Ken is enthralled by a creative graphic artist. Since he isn’t successful getting anyone to use his professional services, he ponies up money he can’t afford to redesign all his marketing materials. Nothing has changed except “the look.”
Jill decides it is time she get a promotion. What is her first investment? She buys four new expensive dresses.
Does she need to look professional at work? Of course.
Should that be her first investment? Of course not.
Robert has started a landscaping business. He is eking out a meager profit which he instantly spends on CRM software more complex and expensive than he needs.
He believes he is investing in his business.
What do these individuals have in common?
Average performers first invest in stuff. Extraordinary performers first invest in skills.
Skills are foundational; stuff is ancillary. The best stuff won’t help someone without good skills.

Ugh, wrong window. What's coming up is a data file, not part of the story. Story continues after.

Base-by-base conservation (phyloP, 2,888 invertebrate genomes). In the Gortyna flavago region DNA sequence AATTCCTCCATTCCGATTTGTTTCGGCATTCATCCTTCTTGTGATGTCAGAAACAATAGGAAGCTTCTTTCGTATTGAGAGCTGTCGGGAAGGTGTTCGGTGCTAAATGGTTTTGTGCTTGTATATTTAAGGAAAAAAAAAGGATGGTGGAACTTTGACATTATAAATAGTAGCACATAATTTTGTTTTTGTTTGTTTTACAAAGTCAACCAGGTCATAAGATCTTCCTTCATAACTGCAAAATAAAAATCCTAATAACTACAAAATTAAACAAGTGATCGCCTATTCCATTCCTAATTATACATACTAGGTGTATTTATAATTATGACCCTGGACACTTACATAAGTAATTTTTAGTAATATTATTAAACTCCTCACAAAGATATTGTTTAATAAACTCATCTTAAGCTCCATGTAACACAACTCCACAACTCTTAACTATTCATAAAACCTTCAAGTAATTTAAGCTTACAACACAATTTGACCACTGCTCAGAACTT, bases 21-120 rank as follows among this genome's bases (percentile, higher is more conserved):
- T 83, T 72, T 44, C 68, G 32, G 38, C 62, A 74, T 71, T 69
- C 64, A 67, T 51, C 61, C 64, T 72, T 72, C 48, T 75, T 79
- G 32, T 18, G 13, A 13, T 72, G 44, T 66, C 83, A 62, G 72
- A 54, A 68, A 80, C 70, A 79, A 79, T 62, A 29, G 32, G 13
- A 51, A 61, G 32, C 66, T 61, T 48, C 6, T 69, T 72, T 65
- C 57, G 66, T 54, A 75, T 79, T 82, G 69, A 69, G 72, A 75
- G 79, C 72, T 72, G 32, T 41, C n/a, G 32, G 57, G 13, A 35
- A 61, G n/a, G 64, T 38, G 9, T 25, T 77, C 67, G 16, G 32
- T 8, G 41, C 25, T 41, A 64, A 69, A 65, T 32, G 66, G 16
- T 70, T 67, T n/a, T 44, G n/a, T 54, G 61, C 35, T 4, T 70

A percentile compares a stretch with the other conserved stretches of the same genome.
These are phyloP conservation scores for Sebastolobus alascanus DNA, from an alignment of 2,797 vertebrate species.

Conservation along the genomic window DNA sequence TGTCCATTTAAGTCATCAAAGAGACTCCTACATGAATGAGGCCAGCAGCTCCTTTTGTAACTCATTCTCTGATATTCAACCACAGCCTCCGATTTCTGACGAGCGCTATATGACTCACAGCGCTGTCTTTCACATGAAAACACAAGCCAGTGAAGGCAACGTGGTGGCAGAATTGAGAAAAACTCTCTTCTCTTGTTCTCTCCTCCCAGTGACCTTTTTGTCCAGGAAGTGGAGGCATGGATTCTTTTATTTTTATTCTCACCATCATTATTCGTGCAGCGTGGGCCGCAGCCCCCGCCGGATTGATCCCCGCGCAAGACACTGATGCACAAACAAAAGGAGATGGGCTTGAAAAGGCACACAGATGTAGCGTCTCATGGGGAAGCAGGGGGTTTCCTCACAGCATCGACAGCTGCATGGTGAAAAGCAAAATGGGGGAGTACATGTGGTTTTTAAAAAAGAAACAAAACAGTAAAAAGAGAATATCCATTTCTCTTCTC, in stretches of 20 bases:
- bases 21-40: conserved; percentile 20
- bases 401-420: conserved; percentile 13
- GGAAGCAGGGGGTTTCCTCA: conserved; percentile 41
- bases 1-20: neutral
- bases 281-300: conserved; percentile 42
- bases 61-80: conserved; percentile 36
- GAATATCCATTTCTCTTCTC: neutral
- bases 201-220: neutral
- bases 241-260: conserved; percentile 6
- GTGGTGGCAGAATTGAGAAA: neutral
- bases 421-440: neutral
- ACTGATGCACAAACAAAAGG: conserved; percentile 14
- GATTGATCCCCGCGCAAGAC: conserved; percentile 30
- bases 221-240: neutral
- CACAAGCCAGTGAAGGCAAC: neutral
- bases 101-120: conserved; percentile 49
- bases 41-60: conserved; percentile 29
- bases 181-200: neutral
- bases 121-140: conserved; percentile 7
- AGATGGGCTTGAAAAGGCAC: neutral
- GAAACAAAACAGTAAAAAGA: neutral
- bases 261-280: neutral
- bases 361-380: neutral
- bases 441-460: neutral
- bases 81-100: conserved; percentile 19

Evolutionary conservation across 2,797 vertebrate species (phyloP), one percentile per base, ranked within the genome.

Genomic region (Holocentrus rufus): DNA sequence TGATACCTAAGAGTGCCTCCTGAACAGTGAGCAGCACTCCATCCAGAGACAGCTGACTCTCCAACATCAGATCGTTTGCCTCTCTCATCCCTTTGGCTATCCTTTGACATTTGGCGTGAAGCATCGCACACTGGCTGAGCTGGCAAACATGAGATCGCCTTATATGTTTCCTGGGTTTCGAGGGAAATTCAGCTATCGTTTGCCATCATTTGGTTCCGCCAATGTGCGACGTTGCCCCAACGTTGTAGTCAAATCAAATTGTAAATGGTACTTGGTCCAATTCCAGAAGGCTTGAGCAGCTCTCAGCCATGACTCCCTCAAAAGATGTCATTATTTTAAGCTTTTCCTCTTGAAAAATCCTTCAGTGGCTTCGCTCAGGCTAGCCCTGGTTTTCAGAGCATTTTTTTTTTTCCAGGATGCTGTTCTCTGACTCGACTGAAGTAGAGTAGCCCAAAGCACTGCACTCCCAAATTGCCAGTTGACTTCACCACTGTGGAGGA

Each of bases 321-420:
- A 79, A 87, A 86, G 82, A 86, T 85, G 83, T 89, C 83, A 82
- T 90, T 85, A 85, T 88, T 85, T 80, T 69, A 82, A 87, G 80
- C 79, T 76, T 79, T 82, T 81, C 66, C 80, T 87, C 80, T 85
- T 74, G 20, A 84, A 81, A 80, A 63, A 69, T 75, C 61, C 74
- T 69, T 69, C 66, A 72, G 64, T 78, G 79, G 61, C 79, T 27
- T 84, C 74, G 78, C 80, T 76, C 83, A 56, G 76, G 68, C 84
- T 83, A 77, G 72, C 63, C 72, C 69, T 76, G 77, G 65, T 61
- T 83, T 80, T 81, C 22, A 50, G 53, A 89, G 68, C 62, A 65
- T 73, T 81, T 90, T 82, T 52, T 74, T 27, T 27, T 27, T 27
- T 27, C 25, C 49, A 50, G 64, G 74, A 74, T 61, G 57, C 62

Stuff is easy to acquire. Skills are hard to acquire.
Skills are hard to acquire. They take time and effort, but the long-term payoff always exceeds the short term investment.
Stuff is sexy. Developing skills isn’t.
Stuff is gained with dollars. Skills are gained by discipline.
Stuff creates an immediate but false sense of progress. Skills create an ongoing and real sense of progress.
“Invest in yourself” is an aphorism too often taken for granted. And I think it is incomplete.
To real students of the game, the mandate is this: Invest in yourself first.
The stuff comes later.